What is 3D bioprinting and how does it work?

3D bioprinting or bioprinting is an additive manufacturing process that uses organic and biological materials such as living cells and nutrients as bioinks to combine and create artificial structures that imitate natural human tissues. Charles Hull was the first one in 1984 to patent his commercial 3D printing technology followed by Robert J. Klebe’s inkjet printer for printing cells in 1988.

After these first steps, the field has constantly evolved with new methods and techniques being discovered for countless possibilities and opportunities making bioprinting a popular technology. The bioprinted structures enable researchers to study the functions of the human body in vitro as they are more biologically relevant compared to in vitro studies performed in 2D (1,2).

How does 3D bioprinting work

The 3D bioprinting process follows roughly these basic series of steps:

Preparation: To get as much information as possible about biological structures, computed tomography and magnetic resonance imaging scans are used followed by 3D modeling of the structures generated by special software. The bioink type to be used for the process depends on the printing method of the particular bioprinter. For example, in the extrusion-based bioprinting method, the bioink should be a highly viscous fluid to help maintain the architecture of the model.

Construction: The printing or bioprinting process involves additive deposition of the material layer-by-layer imitating the structure of natural tissues.

Post-bioprinting: once printed, it is important to properly solidify and cross-link the material to maintain the mechanical and chemical properties of the printed structure. It can be achieved by UV light treatment, temperature control, or chemical methods. Finally, upon crosslinking, the model is incubated to create a favorable environment for cell proliferation and tissue growth (3,4).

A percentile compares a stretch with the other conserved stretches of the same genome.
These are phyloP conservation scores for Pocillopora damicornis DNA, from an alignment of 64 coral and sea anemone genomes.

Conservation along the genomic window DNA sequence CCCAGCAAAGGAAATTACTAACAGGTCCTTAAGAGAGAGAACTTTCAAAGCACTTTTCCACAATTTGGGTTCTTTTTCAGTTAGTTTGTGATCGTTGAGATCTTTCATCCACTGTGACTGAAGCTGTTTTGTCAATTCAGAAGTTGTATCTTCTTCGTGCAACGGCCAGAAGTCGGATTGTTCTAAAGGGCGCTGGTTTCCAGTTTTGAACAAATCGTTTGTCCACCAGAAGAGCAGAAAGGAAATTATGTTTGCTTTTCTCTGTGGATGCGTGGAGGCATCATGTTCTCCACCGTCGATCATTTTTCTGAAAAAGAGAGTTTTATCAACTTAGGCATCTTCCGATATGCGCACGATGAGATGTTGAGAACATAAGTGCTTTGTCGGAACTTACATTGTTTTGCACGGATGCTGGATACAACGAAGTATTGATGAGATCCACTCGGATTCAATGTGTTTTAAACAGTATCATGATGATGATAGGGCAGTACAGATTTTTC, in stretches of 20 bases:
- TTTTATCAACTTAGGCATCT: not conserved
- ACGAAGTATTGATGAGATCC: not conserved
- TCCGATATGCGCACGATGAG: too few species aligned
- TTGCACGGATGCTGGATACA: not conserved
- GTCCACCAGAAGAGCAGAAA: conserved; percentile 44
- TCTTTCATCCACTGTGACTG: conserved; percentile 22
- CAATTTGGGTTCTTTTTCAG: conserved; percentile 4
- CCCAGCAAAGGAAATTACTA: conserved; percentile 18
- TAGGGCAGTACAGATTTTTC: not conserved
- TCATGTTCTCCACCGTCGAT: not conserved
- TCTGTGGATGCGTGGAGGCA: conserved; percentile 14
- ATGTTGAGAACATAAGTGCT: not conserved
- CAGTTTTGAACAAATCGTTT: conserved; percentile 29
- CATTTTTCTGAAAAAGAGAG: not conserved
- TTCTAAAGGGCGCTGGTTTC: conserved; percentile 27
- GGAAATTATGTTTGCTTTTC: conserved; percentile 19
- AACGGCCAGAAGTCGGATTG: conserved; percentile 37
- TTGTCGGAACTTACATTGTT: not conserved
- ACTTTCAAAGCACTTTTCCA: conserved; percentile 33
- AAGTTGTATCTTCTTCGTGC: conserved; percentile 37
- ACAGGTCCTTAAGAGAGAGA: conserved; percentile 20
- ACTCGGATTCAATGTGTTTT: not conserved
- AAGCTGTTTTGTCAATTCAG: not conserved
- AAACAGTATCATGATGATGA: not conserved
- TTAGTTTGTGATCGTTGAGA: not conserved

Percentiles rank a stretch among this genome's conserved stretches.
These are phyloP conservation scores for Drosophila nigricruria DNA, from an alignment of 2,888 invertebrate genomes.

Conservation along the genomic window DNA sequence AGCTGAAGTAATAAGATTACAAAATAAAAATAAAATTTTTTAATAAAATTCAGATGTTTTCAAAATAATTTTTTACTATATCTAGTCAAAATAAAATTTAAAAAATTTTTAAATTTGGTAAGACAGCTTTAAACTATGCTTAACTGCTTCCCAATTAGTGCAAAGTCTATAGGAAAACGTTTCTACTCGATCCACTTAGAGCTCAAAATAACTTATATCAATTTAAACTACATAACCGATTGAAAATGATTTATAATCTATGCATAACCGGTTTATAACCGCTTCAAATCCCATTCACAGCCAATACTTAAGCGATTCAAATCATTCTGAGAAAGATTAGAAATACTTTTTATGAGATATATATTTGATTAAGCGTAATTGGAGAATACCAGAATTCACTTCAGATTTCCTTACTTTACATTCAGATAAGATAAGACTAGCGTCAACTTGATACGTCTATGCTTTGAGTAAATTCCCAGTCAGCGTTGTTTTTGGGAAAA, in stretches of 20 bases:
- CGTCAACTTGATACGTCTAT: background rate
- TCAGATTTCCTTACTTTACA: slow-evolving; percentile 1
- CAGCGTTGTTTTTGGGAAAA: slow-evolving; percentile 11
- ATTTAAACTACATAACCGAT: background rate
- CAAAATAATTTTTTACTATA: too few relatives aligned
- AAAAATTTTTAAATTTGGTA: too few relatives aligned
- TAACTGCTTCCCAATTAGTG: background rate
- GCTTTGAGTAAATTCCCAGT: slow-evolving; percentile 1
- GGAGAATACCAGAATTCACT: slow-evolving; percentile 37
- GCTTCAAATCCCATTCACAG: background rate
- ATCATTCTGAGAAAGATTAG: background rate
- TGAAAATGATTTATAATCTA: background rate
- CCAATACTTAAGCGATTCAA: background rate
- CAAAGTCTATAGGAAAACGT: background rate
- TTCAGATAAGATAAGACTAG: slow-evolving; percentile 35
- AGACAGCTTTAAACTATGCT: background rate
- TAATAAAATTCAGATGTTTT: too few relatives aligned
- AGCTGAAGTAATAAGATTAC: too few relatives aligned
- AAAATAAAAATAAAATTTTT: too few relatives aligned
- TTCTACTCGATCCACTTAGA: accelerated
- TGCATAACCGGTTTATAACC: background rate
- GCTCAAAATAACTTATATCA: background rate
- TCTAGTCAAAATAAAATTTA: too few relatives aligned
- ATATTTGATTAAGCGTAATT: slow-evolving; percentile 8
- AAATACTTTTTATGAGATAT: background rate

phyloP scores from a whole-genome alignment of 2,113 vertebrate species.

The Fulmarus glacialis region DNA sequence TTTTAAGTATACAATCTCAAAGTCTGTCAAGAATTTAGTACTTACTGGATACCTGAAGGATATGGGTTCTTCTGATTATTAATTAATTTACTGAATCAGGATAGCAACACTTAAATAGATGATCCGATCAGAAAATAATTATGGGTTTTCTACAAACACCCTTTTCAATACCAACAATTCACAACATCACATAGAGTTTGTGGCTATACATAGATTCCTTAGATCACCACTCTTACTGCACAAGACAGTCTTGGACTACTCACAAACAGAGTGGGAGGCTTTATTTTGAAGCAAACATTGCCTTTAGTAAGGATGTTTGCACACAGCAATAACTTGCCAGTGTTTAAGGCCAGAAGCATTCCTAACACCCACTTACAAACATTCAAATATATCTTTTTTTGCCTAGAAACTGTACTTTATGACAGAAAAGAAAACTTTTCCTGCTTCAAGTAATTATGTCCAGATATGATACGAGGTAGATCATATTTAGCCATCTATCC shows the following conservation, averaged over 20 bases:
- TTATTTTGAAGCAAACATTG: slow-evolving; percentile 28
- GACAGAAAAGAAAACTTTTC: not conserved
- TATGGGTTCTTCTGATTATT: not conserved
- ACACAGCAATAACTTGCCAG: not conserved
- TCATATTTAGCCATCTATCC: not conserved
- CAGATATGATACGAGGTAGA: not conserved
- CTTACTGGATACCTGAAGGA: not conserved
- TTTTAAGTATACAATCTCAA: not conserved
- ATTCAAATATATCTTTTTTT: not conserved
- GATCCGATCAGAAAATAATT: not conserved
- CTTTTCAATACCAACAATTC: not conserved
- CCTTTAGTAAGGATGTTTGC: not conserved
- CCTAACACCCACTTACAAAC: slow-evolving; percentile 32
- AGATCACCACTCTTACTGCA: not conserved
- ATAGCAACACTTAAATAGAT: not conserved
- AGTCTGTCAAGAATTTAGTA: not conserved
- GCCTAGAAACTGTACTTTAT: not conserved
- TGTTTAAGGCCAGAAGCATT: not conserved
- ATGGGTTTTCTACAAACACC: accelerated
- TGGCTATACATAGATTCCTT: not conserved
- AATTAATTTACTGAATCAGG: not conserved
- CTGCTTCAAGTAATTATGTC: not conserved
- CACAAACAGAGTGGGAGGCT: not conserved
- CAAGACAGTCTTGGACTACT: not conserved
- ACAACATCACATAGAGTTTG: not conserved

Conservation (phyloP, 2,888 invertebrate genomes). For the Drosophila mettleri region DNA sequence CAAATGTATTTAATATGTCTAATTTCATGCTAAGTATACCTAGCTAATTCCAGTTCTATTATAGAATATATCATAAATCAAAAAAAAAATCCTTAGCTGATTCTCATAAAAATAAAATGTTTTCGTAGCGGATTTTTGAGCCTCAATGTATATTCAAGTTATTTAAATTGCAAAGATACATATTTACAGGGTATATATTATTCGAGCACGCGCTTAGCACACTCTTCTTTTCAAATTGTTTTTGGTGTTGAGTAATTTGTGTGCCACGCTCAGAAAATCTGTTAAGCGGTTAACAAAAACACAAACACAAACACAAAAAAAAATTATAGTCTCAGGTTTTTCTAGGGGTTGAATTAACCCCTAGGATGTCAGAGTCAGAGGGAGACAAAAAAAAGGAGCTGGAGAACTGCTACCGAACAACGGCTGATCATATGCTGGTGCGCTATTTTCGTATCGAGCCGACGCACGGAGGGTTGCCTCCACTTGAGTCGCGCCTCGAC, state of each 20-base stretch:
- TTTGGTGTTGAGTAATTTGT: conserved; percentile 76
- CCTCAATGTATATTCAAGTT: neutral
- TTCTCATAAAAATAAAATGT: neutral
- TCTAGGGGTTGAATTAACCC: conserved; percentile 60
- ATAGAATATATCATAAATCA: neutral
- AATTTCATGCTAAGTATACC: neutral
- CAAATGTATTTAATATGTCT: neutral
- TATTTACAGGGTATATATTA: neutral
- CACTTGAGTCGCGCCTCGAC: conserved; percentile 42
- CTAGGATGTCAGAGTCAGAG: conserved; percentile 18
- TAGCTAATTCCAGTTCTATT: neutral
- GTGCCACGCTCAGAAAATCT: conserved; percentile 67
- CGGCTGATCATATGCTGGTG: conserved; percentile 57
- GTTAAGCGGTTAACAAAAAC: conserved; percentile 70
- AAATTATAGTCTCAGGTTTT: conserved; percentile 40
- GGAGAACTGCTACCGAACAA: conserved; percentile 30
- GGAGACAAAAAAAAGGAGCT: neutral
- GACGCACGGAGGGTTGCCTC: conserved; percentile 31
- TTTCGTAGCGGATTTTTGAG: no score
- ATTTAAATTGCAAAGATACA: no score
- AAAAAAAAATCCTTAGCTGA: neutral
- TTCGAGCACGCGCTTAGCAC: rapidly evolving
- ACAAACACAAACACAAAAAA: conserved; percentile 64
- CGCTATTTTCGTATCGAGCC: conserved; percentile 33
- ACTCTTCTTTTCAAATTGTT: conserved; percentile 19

Advantages of 3D bioprintingDisadvantages of 3D bioprinting
Mimics the real bio-structuresEthical concerns over applications
Possible to explore patient-specific solutionsQuite expensive technology
Decreases burden on animal testingHigh energy usage
Consistent structures, less human errorsDifficulty in maintaining cell environment


1. Dey M, Ozbolat IT. 3D bioprinting of cells, tissues and organs. Sci Rep. 2020 Aug 18;10(1):14023. doi: 10.1038/s41598-020-70086-y. PMID: 32811864; PMCID: PMC7434768.

2. Gu Z, Fu J, Lin H, He Y. Development of 3D bioprinting: From printing methods to biomedical applications. Asian J Pharm Sci. 2020 Sep;15(5):529-557. doi: 10.1016/j.ajps.2019.11.003. Epub 2019 Dec 17. PMID: 33193859; PMCID: PMC7610207.

3. Papaioannou TG, Manolesou D, Dimakakos E, Tsoucalas G, Vavuranakis M, Tousoulis D. 3D Bioprinting Methods and Techniques: Applications on Artificial Blood Vessel Fabrication. Acta Cardiol Sin. 2019 May;35(3):284-289. doi: 10.6515/ACS.201905_35(3).20181115A. PMID: 31249458; PMCID: PMC6533576.

4. Gungor-Ozkerim PS , Inci I , Zhang YS , Khademhosseini A , Dokmeci MR . Bioinks for 3D bioprinting: an overview. Biomater Sci. 2018 May 1;6(5):915-946. doi: 10.1039/c7bm00765e. PMID: 29492503; PMCID: PMC6439477.

5. https://sites.google.com/site/gsse2014b2/pros-cons